Iggy’s growing on me

Forget politics for a moment. Forget your preconceptions of Iggy’s background. Just ready this piece over – once or twice. I did and I am starting to like what I hear.

Mainly because I said almost two years ago that the increasing economic development divide is more of a threat to national unity than Quebec separation and Iggy concurs:

The growing divide between urban and rural Canada, between Canada’s metropolitan areas and her regions is the great undiscussed national unity challenge of our time.

I agree with him. Health care, roads and all the other promises thrown at us during an election won’t mean much if our population continues to erode and our economy continues to struggle.

New Brunswick is the only province in all of Canada without a dominant urban centre. We are the second most rural province in Canada.

Both these factors should be serious cause for concern. But I think they could also represent opportunities.

Here’s Iggy:

Michael Ignatieff in the Ottawa Citizen
Published: Saturday, September 16, 2006

Canada is the most successful and enduring multinational, multilingual liberal democratic federation on Earth.

The paradox of our identity is that our divisions are a source of strength, not weakness. We have built a common life of equal citizenship among peoples who speak different languages and who come from different cultures. We are among the most equal countries in the world. We are among the richest. With oil, natural gas, water, forest and mineral wealth, with world-class science and technology, we are a power among the nations of the world.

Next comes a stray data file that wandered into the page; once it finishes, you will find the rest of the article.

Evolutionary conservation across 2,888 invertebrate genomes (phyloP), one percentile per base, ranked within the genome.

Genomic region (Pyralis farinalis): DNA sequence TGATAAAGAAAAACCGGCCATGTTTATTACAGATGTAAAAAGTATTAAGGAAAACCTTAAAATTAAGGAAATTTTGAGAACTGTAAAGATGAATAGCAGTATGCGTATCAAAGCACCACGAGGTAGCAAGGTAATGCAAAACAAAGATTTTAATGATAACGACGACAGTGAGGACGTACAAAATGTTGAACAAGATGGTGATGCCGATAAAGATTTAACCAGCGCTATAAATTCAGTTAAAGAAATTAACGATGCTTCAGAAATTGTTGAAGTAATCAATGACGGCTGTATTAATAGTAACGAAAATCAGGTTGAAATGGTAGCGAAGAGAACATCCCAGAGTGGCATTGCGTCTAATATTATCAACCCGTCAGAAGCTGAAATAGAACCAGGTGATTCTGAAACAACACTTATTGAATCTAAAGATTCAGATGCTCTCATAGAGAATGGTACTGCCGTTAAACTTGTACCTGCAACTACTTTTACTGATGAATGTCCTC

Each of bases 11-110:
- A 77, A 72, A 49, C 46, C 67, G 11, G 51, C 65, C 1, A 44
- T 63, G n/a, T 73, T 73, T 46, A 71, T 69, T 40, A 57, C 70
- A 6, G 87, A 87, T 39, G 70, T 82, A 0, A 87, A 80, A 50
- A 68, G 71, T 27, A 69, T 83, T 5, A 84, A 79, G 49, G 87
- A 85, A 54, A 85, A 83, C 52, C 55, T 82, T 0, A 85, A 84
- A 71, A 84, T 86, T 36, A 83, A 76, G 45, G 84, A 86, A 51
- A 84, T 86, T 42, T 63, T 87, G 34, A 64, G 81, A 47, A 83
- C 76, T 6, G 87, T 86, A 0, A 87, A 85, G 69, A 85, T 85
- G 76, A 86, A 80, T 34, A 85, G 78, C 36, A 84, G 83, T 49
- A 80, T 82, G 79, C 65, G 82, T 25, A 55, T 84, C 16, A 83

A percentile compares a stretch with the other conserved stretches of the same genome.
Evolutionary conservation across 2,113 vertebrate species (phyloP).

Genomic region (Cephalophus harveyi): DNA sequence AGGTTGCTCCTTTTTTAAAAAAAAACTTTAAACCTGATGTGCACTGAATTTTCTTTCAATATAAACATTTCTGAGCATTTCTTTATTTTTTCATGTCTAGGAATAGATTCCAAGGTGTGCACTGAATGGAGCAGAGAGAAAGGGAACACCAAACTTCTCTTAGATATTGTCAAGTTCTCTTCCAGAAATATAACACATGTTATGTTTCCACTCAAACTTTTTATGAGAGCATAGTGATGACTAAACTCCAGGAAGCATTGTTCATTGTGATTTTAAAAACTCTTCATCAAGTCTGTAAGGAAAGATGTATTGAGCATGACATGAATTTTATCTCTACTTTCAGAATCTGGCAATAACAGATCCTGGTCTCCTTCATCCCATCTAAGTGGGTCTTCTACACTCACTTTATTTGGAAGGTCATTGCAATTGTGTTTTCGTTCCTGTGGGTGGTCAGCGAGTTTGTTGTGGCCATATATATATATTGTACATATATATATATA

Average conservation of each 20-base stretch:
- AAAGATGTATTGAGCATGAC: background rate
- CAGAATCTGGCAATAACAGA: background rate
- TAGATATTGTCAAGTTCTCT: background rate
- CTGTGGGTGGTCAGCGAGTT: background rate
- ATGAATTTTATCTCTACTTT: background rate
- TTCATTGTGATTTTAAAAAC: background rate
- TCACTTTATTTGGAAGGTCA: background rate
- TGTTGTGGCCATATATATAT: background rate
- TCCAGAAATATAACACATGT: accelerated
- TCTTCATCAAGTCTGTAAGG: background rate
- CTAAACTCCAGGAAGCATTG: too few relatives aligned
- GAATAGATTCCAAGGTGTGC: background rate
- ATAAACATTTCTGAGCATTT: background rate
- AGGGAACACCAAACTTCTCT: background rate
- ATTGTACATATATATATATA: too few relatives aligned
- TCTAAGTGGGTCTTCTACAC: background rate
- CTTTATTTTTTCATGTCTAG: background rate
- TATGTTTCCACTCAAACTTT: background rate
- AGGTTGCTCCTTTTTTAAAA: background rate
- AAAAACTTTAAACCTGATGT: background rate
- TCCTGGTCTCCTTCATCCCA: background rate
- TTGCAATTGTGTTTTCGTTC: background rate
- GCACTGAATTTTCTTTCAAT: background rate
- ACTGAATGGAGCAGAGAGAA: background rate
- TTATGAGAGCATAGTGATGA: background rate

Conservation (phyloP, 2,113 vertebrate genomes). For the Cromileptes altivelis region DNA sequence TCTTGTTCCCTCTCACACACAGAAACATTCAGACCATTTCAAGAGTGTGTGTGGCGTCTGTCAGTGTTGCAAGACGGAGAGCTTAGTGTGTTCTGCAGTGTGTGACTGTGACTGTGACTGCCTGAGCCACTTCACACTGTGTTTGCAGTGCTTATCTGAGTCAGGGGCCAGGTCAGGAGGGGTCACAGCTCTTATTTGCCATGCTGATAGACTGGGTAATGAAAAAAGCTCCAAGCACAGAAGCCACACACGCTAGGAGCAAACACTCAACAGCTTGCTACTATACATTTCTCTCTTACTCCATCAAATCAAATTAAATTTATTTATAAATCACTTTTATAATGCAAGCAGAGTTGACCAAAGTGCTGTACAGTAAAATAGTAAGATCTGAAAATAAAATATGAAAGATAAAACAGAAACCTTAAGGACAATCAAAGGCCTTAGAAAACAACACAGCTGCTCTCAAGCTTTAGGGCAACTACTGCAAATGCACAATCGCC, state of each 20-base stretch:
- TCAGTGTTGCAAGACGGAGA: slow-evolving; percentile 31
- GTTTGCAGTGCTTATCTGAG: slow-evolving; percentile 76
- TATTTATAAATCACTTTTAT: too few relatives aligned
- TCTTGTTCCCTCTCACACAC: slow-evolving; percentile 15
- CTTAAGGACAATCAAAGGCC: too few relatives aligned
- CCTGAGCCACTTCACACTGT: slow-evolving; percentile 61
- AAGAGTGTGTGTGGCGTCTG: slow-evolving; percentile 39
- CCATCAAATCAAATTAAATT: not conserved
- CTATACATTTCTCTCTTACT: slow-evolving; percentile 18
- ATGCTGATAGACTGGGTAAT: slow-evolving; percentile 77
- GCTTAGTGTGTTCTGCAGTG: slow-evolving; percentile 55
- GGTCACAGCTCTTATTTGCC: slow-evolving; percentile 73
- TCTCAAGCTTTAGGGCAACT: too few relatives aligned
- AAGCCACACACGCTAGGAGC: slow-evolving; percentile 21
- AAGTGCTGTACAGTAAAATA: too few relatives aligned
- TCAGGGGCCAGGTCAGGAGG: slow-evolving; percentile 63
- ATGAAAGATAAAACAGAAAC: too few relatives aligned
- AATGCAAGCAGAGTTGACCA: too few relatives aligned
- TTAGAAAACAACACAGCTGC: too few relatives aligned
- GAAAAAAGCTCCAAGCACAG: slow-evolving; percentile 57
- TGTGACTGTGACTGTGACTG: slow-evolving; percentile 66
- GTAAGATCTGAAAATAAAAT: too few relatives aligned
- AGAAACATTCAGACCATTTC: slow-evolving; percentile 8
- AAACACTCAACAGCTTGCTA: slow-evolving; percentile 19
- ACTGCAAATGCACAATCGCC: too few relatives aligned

Yet hope and opportunity are not equally shared in Canada. There are regions of our country where hope is in short supply, and where opportunity is fleeing to the cities. The growing divide between urban and rural Canada, between Canada’s metropolitan areas and her regions is the great undiscussed national unity challenge of our time.

Seventy per cent of Canadians live in just six cities.

For many of those who live outside urban areas, in farming communities, single-industry towns, fishing communities, and in aboriginal settlements, there is anxiety. The local population is aging. The tax base is eroding. It is hard to attract and retain doctors and nurses. The young people want to stay, but they are forced to leave for the city, because that is where the jobs are.

Local manufacturers are hanging on: If the dollar increases further, they may go under.

On the farms, record indebtedness and declining incomes. Families are forced to work off the farm to make ends meet. On aboriginal reserves, there is sometimes despair.

We don’t call this a national unity issue. But we should.

We do not want a Canada where hope has fled our regions to the big cities. We do not want any region of our country — north or south, east or west — to be left behind.

We have spent the past 40 years working to ensure that no Canadian is denied health care on account of income. We now have health outcomes dependent on where you live. If there’s two-tiered health care in this country, it’s not between rich and poor. It’s between urban and rural. This is unacceptable.